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spp. Biologically active naphthaquinones have been previously reported, and among these, javanicin was isolated for the first time from the soil fungus Fusarium javanicum [2]. Then Gatenbeck and Bentley described the mechanism of javanicin production from soil fungi [11]. Some other workers have also isolated several naphthaquinones from different species of Fusarium, but none was significantly active either against Pseudomonas spp. or to most fungal pathogens [3, 4, 16]. A colored extracellular dimeric naphthaquinone, aurofusarin, is produced by Fusarium decemecellulare from Russia [20]. Aurofusarin shows the naphthazarin structure such as the other naphthaquinones, including javanicin, anhydrojavanicin, fusarubin, anhydrofusarubin, bostricoidin, and novarubin. The biosynthesis of naphthaquinone pigments seems to be responsible for warding off fungi to maintain their growth under stressed conditions [20]. Only a few examples of natural products are known from Chloridium sp. Among them is a new 12-membered macrolide (chloriolide; 1) from Chloridium virescens var. chlaymydosporum (NRRL 37636) [14]. A novel D-glucose6-phosphate phosphohydrolase (G6Pase) inhibitor, CJ21,164, was also isolated from the fermentation broth of Chloridium sp. Compound CJ-21,164 inhibited G6Pase in rat liver microsomes with an IC50 (inhibitory concentration) of 1.6 lM. Glucose output from hepatocytes isolated from rat liver was inhibited when CJ-21,164 was present in the incubation medium, consistent with the role of CJ-21164 as a G6Pase inhibitor [15]. Biological Activity of Javanicin A variety of plant pathogenic fungi, bacteria, and a human pathogen (C. albicans) were selected to assess the biological activity of javanicin. The MIC was determined for each test organism. The javanicin was either slightly active or not active against fungi such as Pythium ultimum, Phytophthora infestans, Botrytis cinerea, and Ceratocystis ulmi, whereas it was active against C. albicans, Escherichia coli, Bacillus sp., and Fusarium oxysporum at higher MIC values ranging from 20 and 40 lg/ml. The activity of javanicin was recorded against Rhizoctonia solani and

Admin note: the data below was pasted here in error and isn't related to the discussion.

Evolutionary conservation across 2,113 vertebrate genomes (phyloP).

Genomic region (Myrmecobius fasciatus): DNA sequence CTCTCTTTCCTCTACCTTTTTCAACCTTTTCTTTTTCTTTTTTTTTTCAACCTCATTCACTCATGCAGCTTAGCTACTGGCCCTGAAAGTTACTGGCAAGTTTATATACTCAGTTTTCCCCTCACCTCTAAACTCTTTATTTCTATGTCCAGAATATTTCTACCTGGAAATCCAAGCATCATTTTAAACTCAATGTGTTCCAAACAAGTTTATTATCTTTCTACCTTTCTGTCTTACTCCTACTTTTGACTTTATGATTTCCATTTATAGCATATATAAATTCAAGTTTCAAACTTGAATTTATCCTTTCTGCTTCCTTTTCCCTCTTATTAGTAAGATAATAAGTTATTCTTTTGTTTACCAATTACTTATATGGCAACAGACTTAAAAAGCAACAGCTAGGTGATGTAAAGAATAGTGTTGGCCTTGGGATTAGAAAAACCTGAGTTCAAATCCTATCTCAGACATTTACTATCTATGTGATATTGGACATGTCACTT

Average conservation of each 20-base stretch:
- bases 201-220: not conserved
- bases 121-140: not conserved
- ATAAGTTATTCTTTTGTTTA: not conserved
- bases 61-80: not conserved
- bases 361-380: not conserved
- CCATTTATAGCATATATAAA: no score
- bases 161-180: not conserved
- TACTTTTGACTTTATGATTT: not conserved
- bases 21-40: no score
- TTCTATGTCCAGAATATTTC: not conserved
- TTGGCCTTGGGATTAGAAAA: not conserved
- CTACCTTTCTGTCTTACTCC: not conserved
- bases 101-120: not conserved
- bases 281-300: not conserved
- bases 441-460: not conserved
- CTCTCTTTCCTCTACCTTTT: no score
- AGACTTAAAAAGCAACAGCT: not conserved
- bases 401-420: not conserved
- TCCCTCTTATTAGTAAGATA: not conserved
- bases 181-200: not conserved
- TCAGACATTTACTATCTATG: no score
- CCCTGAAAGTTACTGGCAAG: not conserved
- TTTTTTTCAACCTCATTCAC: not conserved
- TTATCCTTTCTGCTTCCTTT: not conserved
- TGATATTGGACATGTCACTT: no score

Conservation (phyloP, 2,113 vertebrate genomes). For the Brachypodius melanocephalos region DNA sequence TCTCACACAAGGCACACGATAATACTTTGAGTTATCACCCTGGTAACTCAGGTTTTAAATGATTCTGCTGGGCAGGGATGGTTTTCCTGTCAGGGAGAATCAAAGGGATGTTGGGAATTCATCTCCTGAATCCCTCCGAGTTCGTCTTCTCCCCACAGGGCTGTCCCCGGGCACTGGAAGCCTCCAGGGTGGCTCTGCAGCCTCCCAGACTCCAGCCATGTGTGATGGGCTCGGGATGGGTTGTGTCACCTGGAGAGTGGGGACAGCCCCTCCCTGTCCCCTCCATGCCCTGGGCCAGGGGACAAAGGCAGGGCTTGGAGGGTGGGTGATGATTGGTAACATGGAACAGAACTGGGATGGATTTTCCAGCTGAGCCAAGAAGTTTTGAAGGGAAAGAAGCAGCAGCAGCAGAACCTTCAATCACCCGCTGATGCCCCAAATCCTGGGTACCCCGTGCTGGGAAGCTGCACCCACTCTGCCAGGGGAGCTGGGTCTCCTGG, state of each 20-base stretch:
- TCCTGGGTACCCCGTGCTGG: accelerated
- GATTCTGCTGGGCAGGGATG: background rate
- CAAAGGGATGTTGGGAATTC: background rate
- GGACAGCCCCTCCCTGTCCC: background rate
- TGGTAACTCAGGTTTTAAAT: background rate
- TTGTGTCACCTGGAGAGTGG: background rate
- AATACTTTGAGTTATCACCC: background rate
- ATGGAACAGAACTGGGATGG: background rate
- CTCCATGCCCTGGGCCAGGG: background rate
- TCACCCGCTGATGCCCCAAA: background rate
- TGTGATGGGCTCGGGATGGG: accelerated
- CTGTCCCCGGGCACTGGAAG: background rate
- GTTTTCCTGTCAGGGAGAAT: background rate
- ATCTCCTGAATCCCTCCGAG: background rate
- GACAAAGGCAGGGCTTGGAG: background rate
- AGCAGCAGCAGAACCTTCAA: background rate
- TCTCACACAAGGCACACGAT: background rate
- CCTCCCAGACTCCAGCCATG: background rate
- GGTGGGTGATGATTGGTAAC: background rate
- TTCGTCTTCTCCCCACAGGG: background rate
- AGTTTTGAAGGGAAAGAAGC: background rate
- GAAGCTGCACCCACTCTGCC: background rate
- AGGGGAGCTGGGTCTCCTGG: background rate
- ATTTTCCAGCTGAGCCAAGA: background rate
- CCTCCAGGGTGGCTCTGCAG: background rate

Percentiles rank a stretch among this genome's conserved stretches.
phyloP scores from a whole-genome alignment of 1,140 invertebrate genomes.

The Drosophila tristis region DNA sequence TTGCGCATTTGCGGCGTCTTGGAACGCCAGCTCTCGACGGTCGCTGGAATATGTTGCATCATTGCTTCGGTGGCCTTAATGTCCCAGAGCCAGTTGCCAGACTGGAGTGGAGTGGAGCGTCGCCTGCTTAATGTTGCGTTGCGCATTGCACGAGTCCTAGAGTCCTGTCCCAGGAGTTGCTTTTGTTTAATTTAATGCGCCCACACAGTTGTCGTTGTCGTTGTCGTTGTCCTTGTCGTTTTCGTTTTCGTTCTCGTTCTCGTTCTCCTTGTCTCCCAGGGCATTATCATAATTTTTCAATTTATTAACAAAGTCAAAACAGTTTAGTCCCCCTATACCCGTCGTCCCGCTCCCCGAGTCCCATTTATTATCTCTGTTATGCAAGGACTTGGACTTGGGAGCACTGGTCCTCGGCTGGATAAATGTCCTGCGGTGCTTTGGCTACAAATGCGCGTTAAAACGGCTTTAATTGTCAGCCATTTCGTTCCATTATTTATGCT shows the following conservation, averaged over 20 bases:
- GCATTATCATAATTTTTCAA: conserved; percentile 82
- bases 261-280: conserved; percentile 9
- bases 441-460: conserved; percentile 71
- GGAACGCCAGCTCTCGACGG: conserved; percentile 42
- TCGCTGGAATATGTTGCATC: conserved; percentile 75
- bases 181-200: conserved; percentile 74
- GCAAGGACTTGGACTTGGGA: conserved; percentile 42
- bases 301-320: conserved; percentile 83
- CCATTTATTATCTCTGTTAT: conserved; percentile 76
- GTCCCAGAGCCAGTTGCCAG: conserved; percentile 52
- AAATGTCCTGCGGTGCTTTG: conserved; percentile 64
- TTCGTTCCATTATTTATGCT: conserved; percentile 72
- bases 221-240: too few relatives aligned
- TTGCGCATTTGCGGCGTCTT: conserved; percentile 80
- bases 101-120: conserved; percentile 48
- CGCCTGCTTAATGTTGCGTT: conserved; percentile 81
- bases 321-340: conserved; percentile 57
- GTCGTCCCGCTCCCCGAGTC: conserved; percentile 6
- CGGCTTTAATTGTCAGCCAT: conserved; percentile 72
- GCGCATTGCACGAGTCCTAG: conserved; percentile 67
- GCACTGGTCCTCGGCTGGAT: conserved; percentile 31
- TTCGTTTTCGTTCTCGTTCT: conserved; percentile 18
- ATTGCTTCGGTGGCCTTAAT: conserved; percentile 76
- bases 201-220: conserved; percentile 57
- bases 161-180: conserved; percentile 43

R. N. Kharwar et al.: Javanicin, an Antibacterial Naphthaquinone

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b

a Fig. 2 Computer generated model of the structure of javanicin (a) with the structural formula (b)

Table 1 MIC tests of javanicin for a representative group of plant pathogenic fungi and bacteria Fungus/bacterium

Family

Javanicin (lg/ml)

Bacillus sp.

Bacillaceae

40

Botrytis cinerea

Moniliaceae

Not active

Candida albicans

Saccharomycetaceae

40

Ceratocystis ulmi

Erysiphaceae

Not active

Cercospora arachidicola

Dematiaceae

5

Escherichia coli

Enterobacteriaceae

40

Fusarium oxysporum Pseudomonas fluorescens

Tuberculariaceae Pseudomonadaceae

20 2

Phytophthora infestans

Pytheaceae

Not active

Pseudomonas aerugenosa

Pseudomonadaceae

2

Pythium ultimum

Pytheaceae

Not active

Rhizoctonia solani

Agonomycetaceae

10

Verticillium dahlae

Moniliaceae

10

Note: The family name of each organism tested is presented next to the specific fungal/bacterial name in the table. Specific details on how the MIC tests were conducted are given in the Material and Methods section. The experiments were twice repeated with essentially the same results

Verticillium dahliae at 10 lg/ml while it was active at 5 lg/ml against Cercospora arachidicola (Table 1). The bacteria that were the most sensitive to the javanicin (2 lg/ ml) were P. aeruginosa and P. fluorescens (Table 1, Fig. 3). This biological activity is impressive given the fact that many antibiotics are ineffective against these Gramnegative bacteria [19]. Several Pseudomonas spp. cause severe diseases to animals, humans, and a variety of plants [5, 7, 8]. Thus, as some species of pseudomonas have developed resistance to many existing drugs, there is good reason to search for new biologically active compounds [19]. Recently, it appears that compounds derived from natural sources have not been the subject of intensive search by the agriculture and medicinal industries throughout the world, especially in developing and underdeveloped countries. Additionally, with the advent of an increased